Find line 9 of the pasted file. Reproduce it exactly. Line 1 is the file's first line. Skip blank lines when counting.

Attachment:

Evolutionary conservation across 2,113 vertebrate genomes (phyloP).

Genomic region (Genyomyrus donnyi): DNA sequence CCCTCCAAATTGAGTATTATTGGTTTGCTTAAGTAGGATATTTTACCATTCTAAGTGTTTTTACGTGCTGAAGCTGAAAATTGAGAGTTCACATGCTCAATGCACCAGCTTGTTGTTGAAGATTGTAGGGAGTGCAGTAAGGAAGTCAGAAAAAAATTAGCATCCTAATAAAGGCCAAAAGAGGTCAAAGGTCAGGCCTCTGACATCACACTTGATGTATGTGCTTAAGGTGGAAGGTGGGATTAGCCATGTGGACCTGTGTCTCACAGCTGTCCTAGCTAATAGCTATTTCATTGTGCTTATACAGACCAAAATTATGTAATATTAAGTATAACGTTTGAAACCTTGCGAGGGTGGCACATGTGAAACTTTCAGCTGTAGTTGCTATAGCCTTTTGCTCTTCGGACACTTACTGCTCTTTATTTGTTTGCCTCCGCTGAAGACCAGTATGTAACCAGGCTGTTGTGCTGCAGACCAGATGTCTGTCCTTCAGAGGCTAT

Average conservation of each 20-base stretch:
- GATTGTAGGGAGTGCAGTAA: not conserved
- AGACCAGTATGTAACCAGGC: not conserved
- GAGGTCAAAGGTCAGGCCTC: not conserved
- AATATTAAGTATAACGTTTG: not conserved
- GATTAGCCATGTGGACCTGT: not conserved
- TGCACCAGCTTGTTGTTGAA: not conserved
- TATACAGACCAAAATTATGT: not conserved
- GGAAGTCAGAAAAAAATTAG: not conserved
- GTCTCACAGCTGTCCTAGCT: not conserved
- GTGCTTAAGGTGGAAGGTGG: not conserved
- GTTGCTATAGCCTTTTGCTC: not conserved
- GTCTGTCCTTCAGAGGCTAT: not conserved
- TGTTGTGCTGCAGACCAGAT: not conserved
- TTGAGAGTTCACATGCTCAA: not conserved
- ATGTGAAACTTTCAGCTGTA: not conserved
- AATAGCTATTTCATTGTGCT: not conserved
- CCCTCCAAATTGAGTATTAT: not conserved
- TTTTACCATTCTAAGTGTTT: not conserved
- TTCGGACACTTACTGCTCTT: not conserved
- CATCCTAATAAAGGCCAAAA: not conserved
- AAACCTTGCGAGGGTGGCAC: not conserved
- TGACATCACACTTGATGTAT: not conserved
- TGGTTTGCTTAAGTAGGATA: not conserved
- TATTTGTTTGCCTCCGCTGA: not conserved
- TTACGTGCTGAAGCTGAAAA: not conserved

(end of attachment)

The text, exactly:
- TGCACCAGCTTGTTGTTGAA: not conserved